Hiding on the edge of the world
In recent weeks Sebastien has been doing some research on El Hierro, the smallest and westernmost of the Canary Islands. The rocky, dry island was for a long time considered by Europeans to sit at one of the edges of the world.
Sebastien sent me this e mail from El Hierro:
I am honoured that Mark Derby enjoyed the interview. I wonder if Derby knows about the peculiar situation of El Hierro during the Civil War.
Once Franco's Nationalists conquered a region, Republicans were in big trouble. They knew they would be shot if they were caught. On the mainland of Spain, or even on Gran Canaria, the largest island in the Canaries group, Republicans could seek shelter in caves and abandoned houses, in extremely remote valleys and amongst mountains.
El Hierro was the worst place for Republicans to hide, because it is so small. El Hierro also had a very limited population, where everybody knows each other (not only were there tensions on the island between Francoists and Republicans, but there was also a history of rancour between some families and clans).
Despite the difficulties created by their island's small size and divided population, many Herreños showed fantastic courage in supplying shelter to Republicans after Franco's forces conquered the island.
I wonder, however, how these Republicans fared in the long term. Did they carry on living in their hiding place, or did they escape to a foreign country? I imagine that leaving the country was a very difficult project even decades after the end of the Civil War, the national police had lists with the names of the Republicans and anyone who was intercepted went to jail.
My grandfather was only a child when he left Spain for France, but because he was the son of Republicans he had a very bad surprise when he decided to spend his holidays in the country of his birth at the very end of the 60's. He was kicked repeatedly and punched very hard in a police station just across border from France. So I don't want to imagine the fear a Republican soldier hiding on El Hierro could have, and the difficulties he had to find freedom.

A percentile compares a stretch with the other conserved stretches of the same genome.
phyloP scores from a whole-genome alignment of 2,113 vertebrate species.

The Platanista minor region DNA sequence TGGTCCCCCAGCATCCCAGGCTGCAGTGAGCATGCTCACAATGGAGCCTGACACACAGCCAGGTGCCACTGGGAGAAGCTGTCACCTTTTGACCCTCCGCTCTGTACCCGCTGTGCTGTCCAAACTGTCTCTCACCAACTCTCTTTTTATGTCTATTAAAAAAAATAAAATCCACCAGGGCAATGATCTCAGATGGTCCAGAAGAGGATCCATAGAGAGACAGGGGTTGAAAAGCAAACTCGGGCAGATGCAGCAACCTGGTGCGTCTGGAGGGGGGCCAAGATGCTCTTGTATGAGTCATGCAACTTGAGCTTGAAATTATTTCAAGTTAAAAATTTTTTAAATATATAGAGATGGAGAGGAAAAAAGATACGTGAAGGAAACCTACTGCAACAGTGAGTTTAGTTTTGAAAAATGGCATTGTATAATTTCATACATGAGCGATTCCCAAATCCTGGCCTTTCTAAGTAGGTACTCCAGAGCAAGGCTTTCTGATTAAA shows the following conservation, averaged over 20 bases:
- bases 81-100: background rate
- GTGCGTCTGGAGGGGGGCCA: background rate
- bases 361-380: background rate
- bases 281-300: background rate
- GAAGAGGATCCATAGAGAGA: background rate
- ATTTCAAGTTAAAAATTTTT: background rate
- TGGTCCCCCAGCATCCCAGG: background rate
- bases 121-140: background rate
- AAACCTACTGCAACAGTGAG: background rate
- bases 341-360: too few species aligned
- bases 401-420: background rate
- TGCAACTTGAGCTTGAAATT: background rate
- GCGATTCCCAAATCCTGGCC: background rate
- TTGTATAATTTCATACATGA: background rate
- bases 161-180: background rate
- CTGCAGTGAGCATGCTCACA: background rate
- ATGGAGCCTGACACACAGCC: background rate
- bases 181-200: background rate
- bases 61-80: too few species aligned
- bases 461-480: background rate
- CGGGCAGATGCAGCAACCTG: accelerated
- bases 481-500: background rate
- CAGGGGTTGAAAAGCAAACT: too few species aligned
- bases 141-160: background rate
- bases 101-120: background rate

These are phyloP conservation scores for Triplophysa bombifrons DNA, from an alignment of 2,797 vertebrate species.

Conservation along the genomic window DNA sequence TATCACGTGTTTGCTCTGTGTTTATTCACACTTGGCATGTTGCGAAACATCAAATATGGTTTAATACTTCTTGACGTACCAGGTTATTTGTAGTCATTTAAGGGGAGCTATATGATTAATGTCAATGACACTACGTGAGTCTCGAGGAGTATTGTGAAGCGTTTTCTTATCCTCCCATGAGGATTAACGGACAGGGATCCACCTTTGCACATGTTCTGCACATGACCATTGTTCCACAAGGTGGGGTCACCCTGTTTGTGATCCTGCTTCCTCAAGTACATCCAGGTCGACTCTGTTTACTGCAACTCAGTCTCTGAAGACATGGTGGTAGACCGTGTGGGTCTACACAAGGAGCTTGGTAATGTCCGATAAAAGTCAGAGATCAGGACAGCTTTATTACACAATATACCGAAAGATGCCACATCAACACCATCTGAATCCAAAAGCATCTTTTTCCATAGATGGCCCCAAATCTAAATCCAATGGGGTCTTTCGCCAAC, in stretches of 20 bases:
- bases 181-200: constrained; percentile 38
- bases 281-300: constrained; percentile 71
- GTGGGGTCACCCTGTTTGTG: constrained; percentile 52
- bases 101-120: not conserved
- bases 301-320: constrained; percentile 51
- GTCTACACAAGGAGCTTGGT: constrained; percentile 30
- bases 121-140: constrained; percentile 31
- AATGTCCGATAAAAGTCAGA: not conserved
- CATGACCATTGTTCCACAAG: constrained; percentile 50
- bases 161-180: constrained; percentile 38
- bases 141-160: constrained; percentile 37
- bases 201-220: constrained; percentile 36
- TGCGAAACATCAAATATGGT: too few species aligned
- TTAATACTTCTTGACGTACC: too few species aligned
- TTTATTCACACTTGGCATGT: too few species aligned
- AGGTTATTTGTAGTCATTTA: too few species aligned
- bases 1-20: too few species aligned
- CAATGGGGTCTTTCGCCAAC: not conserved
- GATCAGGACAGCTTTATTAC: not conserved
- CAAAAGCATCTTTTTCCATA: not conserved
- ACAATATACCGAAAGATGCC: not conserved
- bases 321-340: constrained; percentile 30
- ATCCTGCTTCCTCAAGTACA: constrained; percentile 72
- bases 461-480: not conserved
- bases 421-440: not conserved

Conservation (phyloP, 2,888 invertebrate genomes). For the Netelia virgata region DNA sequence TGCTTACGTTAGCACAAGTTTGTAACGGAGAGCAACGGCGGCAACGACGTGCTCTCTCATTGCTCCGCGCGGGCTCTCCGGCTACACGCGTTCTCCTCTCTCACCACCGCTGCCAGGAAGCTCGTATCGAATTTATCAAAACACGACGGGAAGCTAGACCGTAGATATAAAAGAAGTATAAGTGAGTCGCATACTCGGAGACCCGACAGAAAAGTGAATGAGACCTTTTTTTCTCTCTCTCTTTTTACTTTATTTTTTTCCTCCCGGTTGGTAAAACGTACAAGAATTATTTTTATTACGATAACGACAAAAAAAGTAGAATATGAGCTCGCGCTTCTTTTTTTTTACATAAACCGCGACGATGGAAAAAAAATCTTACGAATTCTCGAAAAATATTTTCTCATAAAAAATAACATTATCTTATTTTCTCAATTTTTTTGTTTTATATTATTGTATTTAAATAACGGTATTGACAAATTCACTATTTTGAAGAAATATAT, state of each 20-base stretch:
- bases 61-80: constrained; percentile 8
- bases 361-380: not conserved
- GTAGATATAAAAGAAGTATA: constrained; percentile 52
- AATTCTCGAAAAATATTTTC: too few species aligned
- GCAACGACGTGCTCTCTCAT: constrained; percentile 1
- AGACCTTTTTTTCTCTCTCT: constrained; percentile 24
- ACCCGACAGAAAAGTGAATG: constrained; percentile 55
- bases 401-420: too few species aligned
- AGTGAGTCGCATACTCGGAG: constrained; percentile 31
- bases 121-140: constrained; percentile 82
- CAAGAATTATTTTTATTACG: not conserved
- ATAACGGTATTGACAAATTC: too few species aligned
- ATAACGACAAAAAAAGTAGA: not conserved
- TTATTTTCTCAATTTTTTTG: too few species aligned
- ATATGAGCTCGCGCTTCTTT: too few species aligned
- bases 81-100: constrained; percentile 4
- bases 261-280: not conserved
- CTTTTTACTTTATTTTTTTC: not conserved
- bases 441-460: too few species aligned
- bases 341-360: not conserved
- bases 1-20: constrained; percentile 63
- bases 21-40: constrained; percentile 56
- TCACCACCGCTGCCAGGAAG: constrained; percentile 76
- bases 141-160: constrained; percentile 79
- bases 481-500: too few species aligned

We'll send you photos of El Hierro when we get back home.
Sebastien's e mail got me thinking about other small islands which have been subjected to fascist rule. One of Skyler's grandmothers fled with her family from Jersey, the largest of the Channel Islands, just before a German occupation force arrived there in late 1940. After the fall of France and the Dunkirk evacuation, Churchill had decided that a few small islands off the coast of Normandy were not worth defending from a rampant German army. The British flag was lowered, and Jersey's local government and police force were instructed to cooperate with the incoming Nazis.
The story of the Nazi occupation of Jersey and the other Channel Islands has fascinated historians, scriptwriters, and counterfactualists because it seems to jar with the notion that the British were incorrigible opponents of Hitlerism. Most of the inhabitants of the Channel Islands submitted to Nazi authority, even when the Nazis began to deport Jews and import slave labourers to help them build forts and gun emplacements. It is perhaps understandable that the small, communist-led resistance movement which did form on Jersey eschewed violent confrontation with the enemy. With its tiny size and flat, open landscape the island offered little cover for the sort of irregular force which might make hit and run attacks on the Germans, and the decision of the local establishment and much of the population to cooperate, however grudgingly, with Nazism increased the danger of betrayal and detection. The Jersey resistance did succeed in sheltering many enemies of fascism - Jews, escaped slave labourers, well-known communists - until the German abandonment of the islands late in the war.
By the time that the Nazis were being thrown out of France and the Channel Islands, many Spanish Republicans were growing hopeful that their country would be liberated from Franco's rule. Thousands of exiled Republicans who had served in the anti-fascist resistance in France crossed the Pyrennes, and attempted to start a guerrilla war against Franco. But their efforts fizzled out, partly because of the alliance Franco forged in the late 1940s with America, which had decided that his regime was an admirable bulwark against communism. It is sad to imagine Republicans waiting in the basements and copses of El Hierro for a liberation which would not come.
[Posted by Maps]